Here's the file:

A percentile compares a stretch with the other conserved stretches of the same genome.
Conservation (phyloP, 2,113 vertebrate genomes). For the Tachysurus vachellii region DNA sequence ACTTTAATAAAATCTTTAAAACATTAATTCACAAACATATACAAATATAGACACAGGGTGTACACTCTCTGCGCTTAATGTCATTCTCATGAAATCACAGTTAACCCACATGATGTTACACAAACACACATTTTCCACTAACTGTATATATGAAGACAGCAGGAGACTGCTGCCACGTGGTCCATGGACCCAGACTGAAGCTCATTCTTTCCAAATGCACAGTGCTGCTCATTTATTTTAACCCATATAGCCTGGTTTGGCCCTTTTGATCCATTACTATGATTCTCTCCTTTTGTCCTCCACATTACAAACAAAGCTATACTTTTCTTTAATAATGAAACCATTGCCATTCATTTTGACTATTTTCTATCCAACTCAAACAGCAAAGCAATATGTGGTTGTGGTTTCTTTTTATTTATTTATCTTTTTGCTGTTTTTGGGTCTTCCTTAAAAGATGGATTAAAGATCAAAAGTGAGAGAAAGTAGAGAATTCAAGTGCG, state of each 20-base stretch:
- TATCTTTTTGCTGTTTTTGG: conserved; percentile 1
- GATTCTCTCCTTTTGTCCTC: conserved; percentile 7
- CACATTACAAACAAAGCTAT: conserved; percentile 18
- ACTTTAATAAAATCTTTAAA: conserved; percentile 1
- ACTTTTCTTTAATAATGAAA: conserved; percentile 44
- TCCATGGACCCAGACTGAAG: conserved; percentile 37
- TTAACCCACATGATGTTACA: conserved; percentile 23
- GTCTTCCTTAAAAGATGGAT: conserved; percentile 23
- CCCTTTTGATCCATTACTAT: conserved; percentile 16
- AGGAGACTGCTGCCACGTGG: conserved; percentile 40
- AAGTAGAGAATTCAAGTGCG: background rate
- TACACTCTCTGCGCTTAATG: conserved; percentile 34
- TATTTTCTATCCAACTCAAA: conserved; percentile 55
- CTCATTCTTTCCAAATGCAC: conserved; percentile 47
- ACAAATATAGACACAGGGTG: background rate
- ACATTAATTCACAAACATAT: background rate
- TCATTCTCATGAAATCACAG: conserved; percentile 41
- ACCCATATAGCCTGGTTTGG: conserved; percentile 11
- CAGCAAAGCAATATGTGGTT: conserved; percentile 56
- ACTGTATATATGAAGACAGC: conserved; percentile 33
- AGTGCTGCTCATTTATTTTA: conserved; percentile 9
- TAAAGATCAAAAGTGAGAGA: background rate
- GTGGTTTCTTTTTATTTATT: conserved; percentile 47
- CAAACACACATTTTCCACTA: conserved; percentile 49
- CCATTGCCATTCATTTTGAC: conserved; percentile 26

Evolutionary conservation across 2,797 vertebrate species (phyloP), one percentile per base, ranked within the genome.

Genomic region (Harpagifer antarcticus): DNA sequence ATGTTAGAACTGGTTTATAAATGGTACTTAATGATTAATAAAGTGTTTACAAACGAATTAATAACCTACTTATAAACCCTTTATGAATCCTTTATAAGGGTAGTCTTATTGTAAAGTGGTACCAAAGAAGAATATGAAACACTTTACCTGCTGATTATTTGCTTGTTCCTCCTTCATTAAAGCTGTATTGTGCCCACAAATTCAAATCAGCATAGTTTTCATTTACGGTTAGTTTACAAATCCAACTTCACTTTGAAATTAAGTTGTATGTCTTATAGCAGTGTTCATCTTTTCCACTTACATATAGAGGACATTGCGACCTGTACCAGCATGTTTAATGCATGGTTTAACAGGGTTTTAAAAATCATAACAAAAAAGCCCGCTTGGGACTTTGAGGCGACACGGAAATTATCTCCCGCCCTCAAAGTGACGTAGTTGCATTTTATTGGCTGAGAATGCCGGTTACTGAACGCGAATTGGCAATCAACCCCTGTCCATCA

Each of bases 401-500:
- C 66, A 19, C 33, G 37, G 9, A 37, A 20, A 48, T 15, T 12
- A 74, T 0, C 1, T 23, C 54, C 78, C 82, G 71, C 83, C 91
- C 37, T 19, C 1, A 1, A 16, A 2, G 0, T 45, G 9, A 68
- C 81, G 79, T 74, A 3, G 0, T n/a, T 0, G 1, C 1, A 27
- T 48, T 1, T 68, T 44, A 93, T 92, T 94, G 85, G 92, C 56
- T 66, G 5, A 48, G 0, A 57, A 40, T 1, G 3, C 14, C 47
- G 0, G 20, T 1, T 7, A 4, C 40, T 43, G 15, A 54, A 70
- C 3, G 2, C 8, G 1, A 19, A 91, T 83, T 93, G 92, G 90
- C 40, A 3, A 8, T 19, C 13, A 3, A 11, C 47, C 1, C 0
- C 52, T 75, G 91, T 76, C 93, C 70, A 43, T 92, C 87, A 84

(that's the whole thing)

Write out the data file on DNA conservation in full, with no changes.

A percentile compares a stretch with the other conserved stretches of the same genome.
Conservation (phyloP, 2,113 vertebrate genomes). For the Tachysurus vachellii region DNA sequence ACTTTAATAAAATCTTTAAAACATTAATTCACAAACATATACAAATATAGACACAGGGTGTACACTCTCTGCGCTTAATGTCATTCTCATGAAATCACAGTTAACCCACATGATGTTACACAAACACACATTTTCCACTAACTGTATATATGAAGACAGCAGGAGACTGCTGCCACGTGGTCCATGGACCCAGACTGAAGCTCATTCTTTCCAAATGCACAGTGCTGCTCATTTATTTTAACCCATATAGCCTGGTTTGGCCCTTTTGATCCATTACTATGATTCTCTCCTTTTGTCCTCCACATTACAAACAAAGCTATACTTTTCTTTAATAATGAAACCATTGCCATTCATTTTGACTATTTTCTATCCAACTCAAACAGCAAAGCAATATGTGGTTGTGGTTTCTTTTTATTTATTTATCTTTTTGCTGTTTTTGGGTCTTCCTTAAAAGATGGATTAAAGATCAAAAGTGAGAGAAAGTAGAGAATTCAAGTGCG, state of each 20-base stretch:
- TATCTTTTTGCTGTTTTTGG: conserved; percentile 1
- GATTCTCTCCTTTTGTCCTC: conserved; percentile 7
- CACATTACAAACAAAGCTAT: conserved; percentile 18
- ACTTTAATAAAATCTTTAAA: conserved; percentile 1
- ACTTTTCTTTAATAATGAAA: conserved; percentile 44
- TCCATGGACCCAGACTGAAG: conserved; percentile 37
- TTAACCCACATGATGTTACA: conserved; percentile 23
- GTCTTCCTTAAAAGATGGAT: conserved; percentile 23
- CCCTTTTGATCCATTACTAT: conserved; percentile 16
- AGGAGACTGCTGCCACGTGG: conserved; percentile 40
- AAGTAGAGAATTCAAGTGCG: background rate
- TACACTCTCTGCGCTTAATG: conserved; percentile 34
- TATTTTCTATCCAACTCAAA: conserved; percentile 55
- CTCATTCTTTCCAAATGCAC: conserved; percentile 47
- ACAAATATAGACACAGGGTG: background rate
- ACATTAATTCACAAACATAT: background rate
- TCATTCTCATGAAATCACAG: conserved; percentile 41
- ACCCATATAGCCTGGTTTGG: conserved; percentile 11
- CAGCAAAGCAATATGTGGTT: conserved; percentile 56
- ACTGTATATATGAAGACAGC: conserved; percentile 33
- AGTGCTGCTCATTTATTTTA: conserved; percentile 9
- TAAAGATCAAAAGTGAGAGA: background rate
- GTGGTTTCTTTTTATTTATT: conserved; percentile 47
- CAAACACACATTTTCCACTA: conserved; percentile 49
- CCATTGCCATTCATTTTGAC: conserved; percentile 26

Evolutionary conservation across 2,797 vertebrate species (phyloP), one percentile per base, ranked within the genome.

Genomic region (Harpagifer antarcticus): DNA sequence ATGTTAGAACTGGTTTATAAATGGTACTTAATGATTAATAAAGTGTTTACAAACGAATTAATAACCTACTTATAAACCCTTTATGAATCCTTTATAAGGGTAGTCTTATTGTAAAGTGGTACCAAAGAAGAATATGAAACACTTTACCTGCTGATTATTTGCTTGTTCCTCCTTCATTAAAGCTGTATTGTGCCCACAAATTCAAATCAGCATAGTTTTCATTTACGGTTAGTTTACAAATCCAACTTCACTTTGAAATTAAGTTGTATGTCTTATAGCAGTGTTCATCTTTTCCACTTACATATAGAGGACATTGCGACCTGTACCAGCATGTTTAATGCATGGTTTAACAGGGTTTTAAAAATCATAACAAAAAAGCCCGCTTGGGACTTTGAGGCGACACGGAAATTATCTCCCGCCCTCAAAGTGACGTAGTTGCATTTTATTGGCTGAGAATGCCGGTTACTGAACGCGAATTGGCAATCAACCCCTGTCCATCA

Each of bases 401-500:
- C 66, A 19, C 33, G 37, G 9, A 37, A 20, A 48, T 15, T 12
- A 74, T 0, C 1, T 23, C 54, C 78, C 82, G 71, C 83, C 91
- C 37, T 19, C 1, A 1, A 16, A 2, G 0, T 45, G 9, A 68
- C 81, G 79, T 74, A 3, G 0, T n/a, T 0, G 1, C 1, A 27
- T 48, T 1, T 68, T 44, A 93, T 92, T 94, G 85, G 92, C 56
- T 66, G 5, A 48, G 0, A 57, A 40, T 1, G 3, C 14, C 47
- G 0, G 20, T 1, T 7, A 4, C 40, T 43, G 15, A 54, A 70
- C 3, G 2, C 8, G 1, A 19, A 91, T 83, T 93, G 92, G 90
- C 40, A 3, A 8, T 19, C 13, A 3, A 11, C 47, C 1, C 0
- C 52, T 75, G 91, T 76, C 93, C 70, A 43, T 92, C 87, A 84